Anyone on track to quit their 9to5 in < 5 yrs from rental income?

109 Replies

Hi BP,

My first post :)

I started in Dec 2019 and am now up to 3.9k a month in pure cash flow. Need to get to $10k before I think of quitting and gunning for the end of this year. Looking to still get educated and motivated by others doing it. #alwaysbelearning

Updated about 2 months ago

The idea is not to quit working but to dethrone money and get the freedom of time to work on your hobbies/interests. I am hoping there are some who have this same goal. If you want to keep working that's still fair! :) Also I meant within 5 years of starting in REI.

I really started investing in 2016 and I reached financial independence in 2020. However, I have no intention of not working. Financial independence was a backup plan in case I had to stop working, or in case I ever decide to, or if I want freedom to pursue other interests/careers. Right now I'm still working, still investing.

Totally agree, @Nathan G. Goal is not to 'not work' for me. I think innately people who get FI are people who like to hustle. I just want to use my time on my million interests :) 

So are you still working in your W2? Pretty impressive that your reach FI in 4 years.

Originally posted by Cruz Gartner:

Totally agree, @Nathan G. Goal is not to 'not work' for me. I think innately people who get FI are people who like to hustle. I just want to use my time on my million interests :) 

So are you still working in your W2? Pretty impressive that your reach FI in 4 years.

I am a REALTOR and own my own company. We manage about 400 residential rentals and 300 storage units, plus we do some sales. I live well with my income from property management and everything from sales is my "play money" that I use for investments. We've been very blessed the last few years and that really accelerated things. We also take every penny of cash flow and put that right back into the rentals, which helps accelerate things.

Hi @Cruz Gartner ! Welcome to the community. My wife and I bought our first two properties as short term rentals in just under one year. Our income from those two properties allows me to work part-time and my wife is fully retired. We are currently working on starting a rental arbitrage company, so technically we'll still be working, but I won't be working at a hospital as a RN for very much longer (I actually haven't worked as a RN for about 2 months now.) 

Took 4-5 year back in 2010. I Bought a rental and a new primary every year for 5 years. 9 rentals was way more than I needed. Picked up a few more including an eventual retirement property place then just switched to paying them off.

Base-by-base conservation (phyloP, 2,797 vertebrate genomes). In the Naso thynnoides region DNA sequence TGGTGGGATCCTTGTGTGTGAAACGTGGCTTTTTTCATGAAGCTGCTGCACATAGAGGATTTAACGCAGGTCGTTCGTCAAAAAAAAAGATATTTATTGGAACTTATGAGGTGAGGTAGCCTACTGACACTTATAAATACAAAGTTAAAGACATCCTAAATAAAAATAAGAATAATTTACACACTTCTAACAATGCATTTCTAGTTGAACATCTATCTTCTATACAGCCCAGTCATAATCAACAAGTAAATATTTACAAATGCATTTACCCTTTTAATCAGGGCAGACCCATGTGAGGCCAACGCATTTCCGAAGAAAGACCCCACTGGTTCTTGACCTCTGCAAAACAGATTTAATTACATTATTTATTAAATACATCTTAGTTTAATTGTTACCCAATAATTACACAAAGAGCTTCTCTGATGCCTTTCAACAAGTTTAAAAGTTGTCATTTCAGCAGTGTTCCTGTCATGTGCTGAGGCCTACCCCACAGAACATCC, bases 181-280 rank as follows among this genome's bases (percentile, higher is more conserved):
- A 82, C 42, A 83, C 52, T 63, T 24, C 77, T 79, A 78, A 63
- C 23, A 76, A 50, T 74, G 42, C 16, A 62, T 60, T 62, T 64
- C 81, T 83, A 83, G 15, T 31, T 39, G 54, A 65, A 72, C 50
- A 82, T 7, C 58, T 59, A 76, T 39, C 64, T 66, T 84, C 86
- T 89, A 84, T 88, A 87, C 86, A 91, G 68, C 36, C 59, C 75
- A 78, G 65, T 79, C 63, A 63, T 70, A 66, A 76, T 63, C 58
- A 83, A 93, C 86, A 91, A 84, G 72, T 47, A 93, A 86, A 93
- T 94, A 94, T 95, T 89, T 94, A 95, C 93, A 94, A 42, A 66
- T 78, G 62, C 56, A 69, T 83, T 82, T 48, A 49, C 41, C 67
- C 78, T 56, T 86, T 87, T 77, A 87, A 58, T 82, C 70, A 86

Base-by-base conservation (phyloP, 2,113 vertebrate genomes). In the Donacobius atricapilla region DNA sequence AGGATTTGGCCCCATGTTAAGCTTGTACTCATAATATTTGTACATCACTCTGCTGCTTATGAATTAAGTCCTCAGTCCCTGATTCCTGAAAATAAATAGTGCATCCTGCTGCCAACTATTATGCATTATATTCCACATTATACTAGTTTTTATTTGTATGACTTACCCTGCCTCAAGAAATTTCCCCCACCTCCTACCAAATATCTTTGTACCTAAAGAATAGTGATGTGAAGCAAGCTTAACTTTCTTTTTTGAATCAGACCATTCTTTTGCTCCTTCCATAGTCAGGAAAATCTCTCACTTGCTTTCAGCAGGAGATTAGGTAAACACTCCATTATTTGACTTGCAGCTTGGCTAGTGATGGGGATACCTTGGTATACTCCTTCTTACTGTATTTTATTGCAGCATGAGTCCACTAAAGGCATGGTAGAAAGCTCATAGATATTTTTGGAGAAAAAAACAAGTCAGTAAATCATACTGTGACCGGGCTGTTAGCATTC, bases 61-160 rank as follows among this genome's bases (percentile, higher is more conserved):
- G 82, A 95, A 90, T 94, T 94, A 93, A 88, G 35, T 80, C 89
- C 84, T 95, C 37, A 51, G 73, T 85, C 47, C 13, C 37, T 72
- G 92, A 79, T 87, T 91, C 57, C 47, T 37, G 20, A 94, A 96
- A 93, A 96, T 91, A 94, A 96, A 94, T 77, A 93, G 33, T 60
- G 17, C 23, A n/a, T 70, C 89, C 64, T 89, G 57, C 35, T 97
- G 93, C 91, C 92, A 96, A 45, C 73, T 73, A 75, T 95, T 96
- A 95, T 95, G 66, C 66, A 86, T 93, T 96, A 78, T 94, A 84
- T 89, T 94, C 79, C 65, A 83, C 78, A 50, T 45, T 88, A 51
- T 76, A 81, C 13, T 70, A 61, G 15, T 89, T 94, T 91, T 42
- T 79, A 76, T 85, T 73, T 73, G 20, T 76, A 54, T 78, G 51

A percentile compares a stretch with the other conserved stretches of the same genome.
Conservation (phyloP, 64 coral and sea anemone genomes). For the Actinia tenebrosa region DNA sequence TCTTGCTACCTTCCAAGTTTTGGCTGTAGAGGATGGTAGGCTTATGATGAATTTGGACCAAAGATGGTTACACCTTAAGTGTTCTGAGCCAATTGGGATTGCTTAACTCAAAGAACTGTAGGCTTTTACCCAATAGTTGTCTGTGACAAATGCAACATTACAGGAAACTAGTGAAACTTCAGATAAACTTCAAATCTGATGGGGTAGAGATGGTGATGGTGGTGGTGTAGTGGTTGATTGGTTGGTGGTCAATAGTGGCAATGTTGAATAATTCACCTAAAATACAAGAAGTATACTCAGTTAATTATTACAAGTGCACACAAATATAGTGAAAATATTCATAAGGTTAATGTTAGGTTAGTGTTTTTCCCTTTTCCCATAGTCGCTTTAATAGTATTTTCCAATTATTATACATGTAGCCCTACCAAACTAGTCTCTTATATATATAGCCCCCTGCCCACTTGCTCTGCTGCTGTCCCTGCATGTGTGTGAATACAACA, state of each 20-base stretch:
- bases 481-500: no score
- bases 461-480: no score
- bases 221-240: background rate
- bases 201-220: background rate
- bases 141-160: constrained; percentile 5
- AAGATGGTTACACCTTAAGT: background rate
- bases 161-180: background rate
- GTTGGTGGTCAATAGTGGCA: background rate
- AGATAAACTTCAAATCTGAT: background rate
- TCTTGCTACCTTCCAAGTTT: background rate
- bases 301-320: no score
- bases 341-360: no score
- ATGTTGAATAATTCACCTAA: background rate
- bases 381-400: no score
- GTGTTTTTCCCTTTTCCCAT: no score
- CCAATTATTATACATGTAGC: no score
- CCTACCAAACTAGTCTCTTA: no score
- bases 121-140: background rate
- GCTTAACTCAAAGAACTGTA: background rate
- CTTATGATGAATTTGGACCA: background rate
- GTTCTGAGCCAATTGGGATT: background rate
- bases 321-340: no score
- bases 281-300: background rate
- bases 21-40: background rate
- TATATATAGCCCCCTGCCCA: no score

This was pretty much guidance free. Before webinars and forums. Now some people buy 10 their first year or have a goal of 100’s. It was just a path to freedom for me. I MIGHT be 10% happier with twice as much money but with less than 15 properties I might only hear from my PM once every few months. I might have 1 vacancy every year or two and rarely work 2 hours a month. Heck, I probably put 10x that in to BP. Where’s my check?  :-)

Based on my current momentum, I'm probably within 18 months of being able to do so. That being said I really enjoy my W2 job so have no plans to quit at the moment. It's more about choices than anything else.

@Cruz Gartner  Very nice work and progress. I started buy/repair/rent as a hobby around 2008 when a monkey could make good deals.  Left a well paying, soul sucking corporate job in 2017 after 35 years. I think my current gig is called a 'life style' business.  Intent is not focused on growth but having financial freedom and a work life balance that is pure enjoyment. 

@Cruz Gartner I started 4 years ago and am probably another 6 or 8 years away-my wife and I have 2 kids so expenses are higher than I want.

With that being said, planning on becoming an appraiser and owning another company in the future, so I’ll be working solely for myself then.

Good luck, and great results so far!

That is a great topic @Cruz Gartner !! 

Total newbie here, just starting, we have our first SFR under contract, so just starting our way. The goal is financial independence by 50 and the choice to work or not. As of now I enjoy my W2 job too much to think about fully leaving it. I would love to have the option for me and my wife to work when we choose.

Originally posted by @Nathan G. :

I am a REALTOR and own my own company. We manage about 400 residential rentals and 300 storage units, plus we do some sales. I live well with my income from property management and everything from sales is my "play money" that I use for investments. We've been very blessed the last few years and that really accelerated things. We also take every penny of cash flow and put that right back into the rentals, which helps accelerate things.

 Did you have any partners on your rentals? I would love to hear about your story of how you built your business in such a short time.

If being self employed is retirement I have been retired most of my life. Lol

A lot of people talk about retirement, but then reset their goals bigger along the way. The 10k a month might seem small once you get there.

@Momi Rapozo